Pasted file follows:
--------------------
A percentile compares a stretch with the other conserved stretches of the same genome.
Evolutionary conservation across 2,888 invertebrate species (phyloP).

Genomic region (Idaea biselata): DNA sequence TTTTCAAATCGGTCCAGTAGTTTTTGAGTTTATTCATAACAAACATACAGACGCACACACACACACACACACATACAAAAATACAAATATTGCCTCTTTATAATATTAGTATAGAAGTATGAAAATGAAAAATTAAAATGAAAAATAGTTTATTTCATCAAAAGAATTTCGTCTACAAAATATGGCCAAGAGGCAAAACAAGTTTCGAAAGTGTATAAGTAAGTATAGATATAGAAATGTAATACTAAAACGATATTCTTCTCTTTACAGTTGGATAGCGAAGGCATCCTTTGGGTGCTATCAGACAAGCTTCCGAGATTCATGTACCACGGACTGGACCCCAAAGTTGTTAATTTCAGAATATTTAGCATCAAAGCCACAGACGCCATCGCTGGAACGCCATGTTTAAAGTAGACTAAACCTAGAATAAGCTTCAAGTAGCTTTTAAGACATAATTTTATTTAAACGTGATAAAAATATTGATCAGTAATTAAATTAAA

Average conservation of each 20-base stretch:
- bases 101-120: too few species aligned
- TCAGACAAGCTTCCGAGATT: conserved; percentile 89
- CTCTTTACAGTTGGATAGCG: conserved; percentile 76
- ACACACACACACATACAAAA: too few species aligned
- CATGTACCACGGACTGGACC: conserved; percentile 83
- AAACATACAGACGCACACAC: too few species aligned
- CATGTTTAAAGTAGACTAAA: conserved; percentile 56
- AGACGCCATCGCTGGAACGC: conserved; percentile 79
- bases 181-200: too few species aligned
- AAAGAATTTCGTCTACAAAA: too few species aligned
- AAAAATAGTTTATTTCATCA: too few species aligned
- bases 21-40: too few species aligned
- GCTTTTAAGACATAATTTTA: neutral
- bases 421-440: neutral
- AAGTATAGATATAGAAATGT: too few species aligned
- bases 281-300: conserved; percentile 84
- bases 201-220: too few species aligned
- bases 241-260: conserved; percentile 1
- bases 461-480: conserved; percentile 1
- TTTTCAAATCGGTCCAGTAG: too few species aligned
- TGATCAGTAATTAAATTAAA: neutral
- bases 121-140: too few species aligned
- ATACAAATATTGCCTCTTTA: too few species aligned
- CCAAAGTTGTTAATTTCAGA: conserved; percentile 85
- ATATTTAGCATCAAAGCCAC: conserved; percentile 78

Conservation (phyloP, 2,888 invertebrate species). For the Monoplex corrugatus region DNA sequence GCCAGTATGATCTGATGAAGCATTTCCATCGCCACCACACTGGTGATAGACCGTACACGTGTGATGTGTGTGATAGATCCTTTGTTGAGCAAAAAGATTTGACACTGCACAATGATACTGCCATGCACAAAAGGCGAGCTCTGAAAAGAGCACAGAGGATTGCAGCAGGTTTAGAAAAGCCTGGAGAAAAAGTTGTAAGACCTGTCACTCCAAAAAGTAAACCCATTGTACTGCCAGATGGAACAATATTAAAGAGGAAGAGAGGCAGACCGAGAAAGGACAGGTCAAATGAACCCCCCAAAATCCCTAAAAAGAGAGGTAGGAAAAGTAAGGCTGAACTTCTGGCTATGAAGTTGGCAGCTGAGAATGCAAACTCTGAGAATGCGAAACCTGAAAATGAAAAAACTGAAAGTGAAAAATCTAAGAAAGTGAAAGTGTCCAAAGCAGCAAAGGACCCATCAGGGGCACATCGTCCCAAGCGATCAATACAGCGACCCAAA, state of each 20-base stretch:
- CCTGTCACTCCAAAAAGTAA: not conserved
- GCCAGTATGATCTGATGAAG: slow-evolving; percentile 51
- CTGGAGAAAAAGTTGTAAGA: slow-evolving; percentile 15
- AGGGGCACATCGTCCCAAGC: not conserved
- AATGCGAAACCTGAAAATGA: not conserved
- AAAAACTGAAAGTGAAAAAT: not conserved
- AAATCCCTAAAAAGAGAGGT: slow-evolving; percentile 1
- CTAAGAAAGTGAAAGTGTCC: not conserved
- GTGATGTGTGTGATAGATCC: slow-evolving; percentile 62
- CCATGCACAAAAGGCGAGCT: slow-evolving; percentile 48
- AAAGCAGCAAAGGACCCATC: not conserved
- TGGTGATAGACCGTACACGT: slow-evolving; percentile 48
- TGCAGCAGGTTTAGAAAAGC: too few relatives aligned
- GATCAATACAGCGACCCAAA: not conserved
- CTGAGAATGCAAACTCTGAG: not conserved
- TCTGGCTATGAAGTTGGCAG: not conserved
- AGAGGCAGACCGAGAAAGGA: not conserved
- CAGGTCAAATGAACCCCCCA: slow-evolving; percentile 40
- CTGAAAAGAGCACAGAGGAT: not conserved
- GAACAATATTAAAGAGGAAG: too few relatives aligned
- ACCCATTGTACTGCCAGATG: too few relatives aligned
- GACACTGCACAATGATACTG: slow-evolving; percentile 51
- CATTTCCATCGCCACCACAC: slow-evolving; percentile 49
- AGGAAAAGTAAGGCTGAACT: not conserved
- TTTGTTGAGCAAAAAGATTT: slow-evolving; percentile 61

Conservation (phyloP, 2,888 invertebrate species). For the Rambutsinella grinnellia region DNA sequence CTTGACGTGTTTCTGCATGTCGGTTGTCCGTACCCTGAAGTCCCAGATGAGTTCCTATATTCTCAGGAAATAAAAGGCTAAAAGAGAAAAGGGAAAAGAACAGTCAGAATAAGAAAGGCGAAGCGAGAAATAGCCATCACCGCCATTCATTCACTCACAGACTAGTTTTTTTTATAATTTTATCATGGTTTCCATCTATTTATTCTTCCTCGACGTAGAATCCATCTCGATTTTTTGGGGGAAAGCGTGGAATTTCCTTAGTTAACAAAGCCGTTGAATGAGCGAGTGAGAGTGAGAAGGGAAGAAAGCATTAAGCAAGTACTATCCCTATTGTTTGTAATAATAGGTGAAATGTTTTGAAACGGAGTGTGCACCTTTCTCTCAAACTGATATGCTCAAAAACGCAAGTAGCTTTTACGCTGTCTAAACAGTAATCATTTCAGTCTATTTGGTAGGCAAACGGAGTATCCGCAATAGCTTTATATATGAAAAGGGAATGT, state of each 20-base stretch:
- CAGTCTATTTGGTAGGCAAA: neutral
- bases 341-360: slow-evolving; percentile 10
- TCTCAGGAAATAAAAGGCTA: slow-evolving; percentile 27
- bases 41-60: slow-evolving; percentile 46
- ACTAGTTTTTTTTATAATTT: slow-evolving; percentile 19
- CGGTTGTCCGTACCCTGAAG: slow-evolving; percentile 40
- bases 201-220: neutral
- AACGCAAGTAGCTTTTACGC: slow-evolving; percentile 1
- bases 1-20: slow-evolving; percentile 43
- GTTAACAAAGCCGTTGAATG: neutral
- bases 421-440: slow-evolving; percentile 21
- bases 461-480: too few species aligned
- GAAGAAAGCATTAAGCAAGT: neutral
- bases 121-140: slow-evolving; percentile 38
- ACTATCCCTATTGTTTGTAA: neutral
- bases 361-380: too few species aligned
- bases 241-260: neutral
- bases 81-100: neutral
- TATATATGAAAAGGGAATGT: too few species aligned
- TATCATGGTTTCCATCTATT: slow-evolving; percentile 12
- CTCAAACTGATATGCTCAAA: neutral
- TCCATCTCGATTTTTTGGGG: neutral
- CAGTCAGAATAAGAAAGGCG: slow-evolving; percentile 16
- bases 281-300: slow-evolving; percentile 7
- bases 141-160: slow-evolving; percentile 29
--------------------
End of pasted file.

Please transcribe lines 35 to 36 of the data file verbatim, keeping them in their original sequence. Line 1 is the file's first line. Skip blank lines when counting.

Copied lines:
- AATGCGAAACCTGAAAATGA: not conserved
- AAAAACTGAAAGTGAAAAAT: not conserved